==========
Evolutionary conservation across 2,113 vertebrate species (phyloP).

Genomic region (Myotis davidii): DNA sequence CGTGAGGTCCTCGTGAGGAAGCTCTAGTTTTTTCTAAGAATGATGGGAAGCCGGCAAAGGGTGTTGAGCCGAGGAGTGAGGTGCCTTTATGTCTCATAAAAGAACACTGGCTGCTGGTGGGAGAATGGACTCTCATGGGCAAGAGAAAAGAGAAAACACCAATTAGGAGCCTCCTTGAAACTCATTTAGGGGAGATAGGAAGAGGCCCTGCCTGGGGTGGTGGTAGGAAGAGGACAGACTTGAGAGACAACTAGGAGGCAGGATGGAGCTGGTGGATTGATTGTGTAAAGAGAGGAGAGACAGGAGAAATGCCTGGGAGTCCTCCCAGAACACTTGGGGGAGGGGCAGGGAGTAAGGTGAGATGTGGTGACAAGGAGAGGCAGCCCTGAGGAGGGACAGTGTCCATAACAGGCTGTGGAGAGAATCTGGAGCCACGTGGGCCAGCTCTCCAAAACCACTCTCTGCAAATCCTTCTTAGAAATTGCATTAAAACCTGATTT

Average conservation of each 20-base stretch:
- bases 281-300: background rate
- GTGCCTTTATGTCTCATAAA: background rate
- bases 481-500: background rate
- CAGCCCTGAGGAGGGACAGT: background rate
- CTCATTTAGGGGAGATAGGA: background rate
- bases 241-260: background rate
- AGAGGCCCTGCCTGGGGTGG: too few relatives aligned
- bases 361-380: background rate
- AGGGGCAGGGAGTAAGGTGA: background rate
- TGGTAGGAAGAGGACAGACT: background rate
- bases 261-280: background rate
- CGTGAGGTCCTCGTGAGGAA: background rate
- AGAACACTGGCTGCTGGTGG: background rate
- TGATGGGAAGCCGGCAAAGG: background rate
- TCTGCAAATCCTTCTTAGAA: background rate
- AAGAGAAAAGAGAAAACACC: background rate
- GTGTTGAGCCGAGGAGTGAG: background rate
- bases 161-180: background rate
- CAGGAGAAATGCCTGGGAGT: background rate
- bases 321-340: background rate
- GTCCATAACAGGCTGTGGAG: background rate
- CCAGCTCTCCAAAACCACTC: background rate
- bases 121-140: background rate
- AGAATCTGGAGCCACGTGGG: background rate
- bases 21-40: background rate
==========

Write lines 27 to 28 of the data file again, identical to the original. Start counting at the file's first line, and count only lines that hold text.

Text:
- AGAATCTGGAGCCACGTGGG: background rate
- bases 21-40: background rate